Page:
Designed by Captain Yuzuru Hiraga,[3] the Kii class was based largely on the preceding Amagi-class battlecruisers, which were in turn based on a less-armored Tosa-class design.[4] The only major difference between the Kiis and Amagis was their speed and armor—the Amagis were faster, and the Kiis had a thicker belt. Despite this lineage, the Kiis were classified as "fast battleships" by the Japanese, as they had decided to end the distinction between "battleship" and "battlecruiser."[5]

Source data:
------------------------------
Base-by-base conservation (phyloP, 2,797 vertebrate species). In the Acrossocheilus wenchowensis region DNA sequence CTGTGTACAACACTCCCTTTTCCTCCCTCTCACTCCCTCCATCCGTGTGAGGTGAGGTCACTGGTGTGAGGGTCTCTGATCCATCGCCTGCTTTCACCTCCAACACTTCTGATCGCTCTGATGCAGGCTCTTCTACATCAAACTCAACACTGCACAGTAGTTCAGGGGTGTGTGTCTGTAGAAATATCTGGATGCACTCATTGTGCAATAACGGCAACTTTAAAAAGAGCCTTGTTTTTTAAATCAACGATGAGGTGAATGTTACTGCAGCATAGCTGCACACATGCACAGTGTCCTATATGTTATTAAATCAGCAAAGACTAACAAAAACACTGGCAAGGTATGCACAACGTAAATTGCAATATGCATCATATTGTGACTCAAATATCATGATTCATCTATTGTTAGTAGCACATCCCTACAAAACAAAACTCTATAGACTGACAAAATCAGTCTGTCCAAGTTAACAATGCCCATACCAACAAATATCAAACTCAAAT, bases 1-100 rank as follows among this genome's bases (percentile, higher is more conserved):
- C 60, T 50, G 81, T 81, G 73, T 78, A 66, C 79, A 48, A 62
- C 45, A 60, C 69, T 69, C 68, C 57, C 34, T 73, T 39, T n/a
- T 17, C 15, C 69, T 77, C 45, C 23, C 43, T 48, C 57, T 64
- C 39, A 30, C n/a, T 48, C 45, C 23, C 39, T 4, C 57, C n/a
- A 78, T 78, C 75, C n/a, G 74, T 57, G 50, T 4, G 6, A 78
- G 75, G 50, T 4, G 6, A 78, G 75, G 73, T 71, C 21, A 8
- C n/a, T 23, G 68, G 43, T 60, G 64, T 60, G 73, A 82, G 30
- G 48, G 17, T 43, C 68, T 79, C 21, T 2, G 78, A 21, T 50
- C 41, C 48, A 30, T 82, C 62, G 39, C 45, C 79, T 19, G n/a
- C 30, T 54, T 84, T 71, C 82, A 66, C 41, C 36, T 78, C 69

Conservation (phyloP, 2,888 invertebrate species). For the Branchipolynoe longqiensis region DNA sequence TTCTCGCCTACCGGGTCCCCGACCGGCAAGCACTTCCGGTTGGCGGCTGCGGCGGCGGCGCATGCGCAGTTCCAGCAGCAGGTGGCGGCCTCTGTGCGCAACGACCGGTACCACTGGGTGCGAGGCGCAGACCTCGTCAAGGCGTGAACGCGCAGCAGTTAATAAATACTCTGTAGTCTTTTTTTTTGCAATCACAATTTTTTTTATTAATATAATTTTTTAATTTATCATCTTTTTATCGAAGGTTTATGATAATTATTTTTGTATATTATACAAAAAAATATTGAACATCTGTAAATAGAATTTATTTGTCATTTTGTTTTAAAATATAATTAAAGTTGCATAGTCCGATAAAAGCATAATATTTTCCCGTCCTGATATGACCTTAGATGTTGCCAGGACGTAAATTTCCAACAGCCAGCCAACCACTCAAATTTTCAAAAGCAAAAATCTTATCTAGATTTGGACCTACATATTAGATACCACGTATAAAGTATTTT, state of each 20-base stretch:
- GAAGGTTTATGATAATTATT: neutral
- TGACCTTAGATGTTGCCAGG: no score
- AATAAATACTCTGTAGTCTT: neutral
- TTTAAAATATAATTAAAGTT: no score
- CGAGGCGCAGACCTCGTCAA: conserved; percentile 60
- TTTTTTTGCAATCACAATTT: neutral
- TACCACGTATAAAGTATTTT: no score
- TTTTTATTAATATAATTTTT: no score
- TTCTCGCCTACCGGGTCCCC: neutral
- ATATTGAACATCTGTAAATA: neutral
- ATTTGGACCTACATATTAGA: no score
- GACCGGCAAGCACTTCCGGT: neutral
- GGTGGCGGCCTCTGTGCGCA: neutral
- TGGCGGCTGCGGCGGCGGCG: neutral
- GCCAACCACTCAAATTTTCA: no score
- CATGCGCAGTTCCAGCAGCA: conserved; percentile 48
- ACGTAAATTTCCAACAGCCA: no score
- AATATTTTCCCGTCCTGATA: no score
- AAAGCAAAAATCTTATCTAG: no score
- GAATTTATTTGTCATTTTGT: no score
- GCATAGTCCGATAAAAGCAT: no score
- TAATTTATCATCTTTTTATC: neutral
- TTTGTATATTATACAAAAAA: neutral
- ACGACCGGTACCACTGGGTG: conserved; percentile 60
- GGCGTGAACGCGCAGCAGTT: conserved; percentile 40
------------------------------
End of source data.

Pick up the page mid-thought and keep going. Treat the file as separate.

The ships had a length of 234.9 meters (770 ft 8 in) between perpendiculars and 250.1 meters (820 ft 6 in) overall. They had a beam of 30.8 meters (101 ft 1 in) and a draft of 9.7 meters (31 ft 10 in). The normal displacement of the battleships was 42,600 metric tons (41,900 long tons).[6]

The class was intended to be equipped with four Gijutsu-Hombu geared steam turbines, each of which drove one propeller shaft. The turbines were designed to produce a total of 131,200 shaft horsepower (97,800 kW), using steam provided by 19 Kampon oil-fired water-tube boilers, to reach a maximum speed of 29.75 knots (55.10 km/h; 34.24 mph).[7]